In view of the above discussion, and bearing in mind entirety of the case, we delete the impugned addition of Rs.1,85,65,955/-. As we do so, we may also add that learned taxguru.in counsel has filed copies of confirmations in respect of Rs.8,52,58,022/- and pointed out how all this material was duly submitted at the assessment stage, but then we are not inclined to deal with the same on merits at this stage. We leave it at that.”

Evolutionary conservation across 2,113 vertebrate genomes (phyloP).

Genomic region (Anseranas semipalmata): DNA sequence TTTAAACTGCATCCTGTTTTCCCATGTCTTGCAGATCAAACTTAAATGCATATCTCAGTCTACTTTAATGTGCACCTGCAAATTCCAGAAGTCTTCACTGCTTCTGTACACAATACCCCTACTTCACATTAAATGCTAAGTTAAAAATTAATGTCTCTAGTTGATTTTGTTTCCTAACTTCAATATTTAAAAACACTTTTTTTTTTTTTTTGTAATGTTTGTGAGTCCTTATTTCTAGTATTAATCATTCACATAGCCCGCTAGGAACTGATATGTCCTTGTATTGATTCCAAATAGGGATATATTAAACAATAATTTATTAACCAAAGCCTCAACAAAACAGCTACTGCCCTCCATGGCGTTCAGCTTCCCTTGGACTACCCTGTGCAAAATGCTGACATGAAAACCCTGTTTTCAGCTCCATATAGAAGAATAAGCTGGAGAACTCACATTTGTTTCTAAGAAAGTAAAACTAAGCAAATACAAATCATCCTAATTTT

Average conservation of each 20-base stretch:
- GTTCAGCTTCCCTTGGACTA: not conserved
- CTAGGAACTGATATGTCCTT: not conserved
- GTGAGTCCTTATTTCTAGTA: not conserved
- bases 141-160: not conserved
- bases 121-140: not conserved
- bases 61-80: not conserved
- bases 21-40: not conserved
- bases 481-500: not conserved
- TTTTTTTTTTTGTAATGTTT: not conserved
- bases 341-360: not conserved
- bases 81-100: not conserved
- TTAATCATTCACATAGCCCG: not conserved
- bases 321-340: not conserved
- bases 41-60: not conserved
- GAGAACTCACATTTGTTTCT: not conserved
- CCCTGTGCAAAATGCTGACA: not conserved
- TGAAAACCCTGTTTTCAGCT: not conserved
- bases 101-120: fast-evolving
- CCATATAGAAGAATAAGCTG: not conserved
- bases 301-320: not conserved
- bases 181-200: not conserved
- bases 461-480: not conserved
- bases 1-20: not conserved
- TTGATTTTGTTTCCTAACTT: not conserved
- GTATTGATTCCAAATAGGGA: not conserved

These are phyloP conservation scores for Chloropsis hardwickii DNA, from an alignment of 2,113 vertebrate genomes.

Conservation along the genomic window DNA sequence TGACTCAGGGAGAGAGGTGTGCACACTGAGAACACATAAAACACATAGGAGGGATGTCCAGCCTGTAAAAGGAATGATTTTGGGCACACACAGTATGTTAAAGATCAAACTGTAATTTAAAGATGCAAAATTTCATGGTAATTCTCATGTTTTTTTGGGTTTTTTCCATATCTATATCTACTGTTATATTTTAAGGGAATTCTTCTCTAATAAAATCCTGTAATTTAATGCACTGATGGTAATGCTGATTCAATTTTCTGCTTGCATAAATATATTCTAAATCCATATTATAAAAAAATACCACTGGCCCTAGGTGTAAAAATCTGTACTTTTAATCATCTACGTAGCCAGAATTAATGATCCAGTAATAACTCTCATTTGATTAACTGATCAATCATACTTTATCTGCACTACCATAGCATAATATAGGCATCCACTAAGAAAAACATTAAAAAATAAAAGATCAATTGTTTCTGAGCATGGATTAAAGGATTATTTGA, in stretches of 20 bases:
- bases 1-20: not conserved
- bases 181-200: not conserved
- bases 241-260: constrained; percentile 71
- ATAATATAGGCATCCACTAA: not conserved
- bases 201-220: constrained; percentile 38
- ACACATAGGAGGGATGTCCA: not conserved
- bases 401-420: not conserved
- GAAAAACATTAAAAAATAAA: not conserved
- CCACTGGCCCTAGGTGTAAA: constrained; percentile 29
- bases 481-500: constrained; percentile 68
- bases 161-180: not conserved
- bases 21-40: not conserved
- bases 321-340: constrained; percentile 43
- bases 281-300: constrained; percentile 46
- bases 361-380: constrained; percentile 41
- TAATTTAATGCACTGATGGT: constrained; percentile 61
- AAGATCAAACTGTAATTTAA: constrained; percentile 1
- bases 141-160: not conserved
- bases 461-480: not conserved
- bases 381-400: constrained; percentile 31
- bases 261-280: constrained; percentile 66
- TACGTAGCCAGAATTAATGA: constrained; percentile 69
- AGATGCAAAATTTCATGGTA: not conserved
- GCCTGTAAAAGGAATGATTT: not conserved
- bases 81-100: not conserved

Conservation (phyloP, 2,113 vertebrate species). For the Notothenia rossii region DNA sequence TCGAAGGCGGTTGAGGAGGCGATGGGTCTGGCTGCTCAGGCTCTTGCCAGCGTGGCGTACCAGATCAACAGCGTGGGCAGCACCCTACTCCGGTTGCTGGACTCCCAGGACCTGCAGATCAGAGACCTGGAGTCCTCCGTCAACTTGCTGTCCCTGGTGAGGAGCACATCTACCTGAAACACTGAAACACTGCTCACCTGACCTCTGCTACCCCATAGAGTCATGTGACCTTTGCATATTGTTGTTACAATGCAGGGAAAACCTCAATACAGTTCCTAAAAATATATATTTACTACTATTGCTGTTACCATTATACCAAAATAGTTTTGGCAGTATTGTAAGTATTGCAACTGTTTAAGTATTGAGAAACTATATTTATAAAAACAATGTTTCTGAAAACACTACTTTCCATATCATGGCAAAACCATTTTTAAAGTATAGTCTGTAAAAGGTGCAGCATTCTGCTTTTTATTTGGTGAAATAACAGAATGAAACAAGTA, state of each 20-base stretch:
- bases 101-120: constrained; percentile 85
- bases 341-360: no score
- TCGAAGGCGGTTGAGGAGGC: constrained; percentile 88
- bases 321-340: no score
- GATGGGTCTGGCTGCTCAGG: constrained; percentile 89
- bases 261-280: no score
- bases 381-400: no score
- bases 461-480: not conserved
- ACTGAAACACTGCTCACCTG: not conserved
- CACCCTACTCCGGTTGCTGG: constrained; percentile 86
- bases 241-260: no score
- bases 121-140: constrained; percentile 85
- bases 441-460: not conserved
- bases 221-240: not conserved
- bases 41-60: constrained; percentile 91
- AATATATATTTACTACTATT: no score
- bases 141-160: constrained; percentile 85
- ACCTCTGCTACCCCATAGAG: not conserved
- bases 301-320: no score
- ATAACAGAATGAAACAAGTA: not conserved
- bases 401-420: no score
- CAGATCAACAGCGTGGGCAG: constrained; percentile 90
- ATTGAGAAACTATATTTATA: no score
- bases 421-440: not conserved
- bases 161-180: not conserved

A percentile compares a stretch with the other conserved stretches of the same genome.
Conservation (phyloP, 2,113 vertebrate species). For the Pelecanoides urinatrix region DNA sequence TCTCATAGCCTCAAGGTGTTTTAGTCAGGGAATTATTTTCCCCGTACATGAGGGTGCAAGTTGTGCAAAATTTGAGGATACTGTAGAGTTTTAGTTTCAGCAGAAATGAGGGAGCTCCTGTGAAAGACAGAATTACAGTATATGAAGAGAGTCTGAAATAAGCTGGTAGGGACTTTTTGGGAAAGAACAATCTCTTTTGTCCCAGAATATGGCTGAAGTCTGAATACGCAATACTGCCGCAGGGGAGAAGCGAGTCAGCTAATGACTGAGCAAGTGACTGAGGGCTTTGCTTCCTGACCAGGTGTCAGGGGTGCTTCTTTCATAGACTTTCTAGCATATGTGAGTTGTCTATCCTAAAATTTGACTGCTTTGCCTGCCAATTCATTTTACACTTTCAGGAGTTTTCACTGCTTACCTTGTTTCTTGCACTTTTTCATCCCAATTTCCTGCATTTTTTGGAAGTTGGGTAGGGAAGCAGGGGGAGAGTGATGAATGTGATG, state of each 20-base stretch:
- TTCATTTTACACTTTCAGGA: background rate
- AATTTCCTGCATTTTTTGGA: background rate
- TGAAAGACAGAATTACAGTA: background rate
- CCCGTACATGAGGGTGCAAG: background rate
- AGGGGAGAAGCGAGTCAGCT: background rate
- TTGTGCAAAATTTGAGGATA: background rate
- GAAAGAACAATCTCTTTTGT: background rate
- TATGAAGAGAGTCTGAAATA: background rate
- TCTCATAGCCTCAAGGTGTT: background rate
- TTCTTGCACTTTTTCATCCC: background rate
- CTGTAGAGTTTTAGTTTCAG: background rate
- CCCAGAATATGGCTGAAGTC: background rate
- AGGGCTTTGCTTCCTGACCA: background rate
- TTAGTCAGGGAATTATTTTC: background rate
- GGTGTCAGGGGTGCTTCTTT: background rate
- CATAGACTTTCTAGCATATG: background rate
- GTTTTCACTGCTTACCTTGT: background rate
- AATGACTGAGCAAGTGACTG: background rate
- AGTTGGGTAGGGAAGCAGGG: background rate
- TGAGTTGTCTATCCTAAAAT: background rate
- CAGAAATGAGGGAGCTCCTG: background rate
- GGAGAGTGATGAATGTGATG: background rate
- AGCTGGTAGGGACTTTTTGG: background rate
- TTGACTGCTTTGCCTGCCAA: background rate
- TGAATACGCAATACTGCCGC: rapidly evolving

4. Having heard Ms. Bhatt, the learned senior standing counsel appearing for the Revenue and having gone through the materials on record, we are of the view that no error not to speak of any error of law could be said to have been committed by the Tribunal in passing the impugned order. We are of the view that there is no substantial question of law involved in the present tax appeal. The Tribunal having gone through the materials on record and after due comparison of the two accounts ultimately, held in favour of the assessee. The appeal is more on factual aspects rather than on any substantial question of law. We would not like to disturb the findings recorded by the Tribunal. In the result, this appeal fails and is hereby dismissed.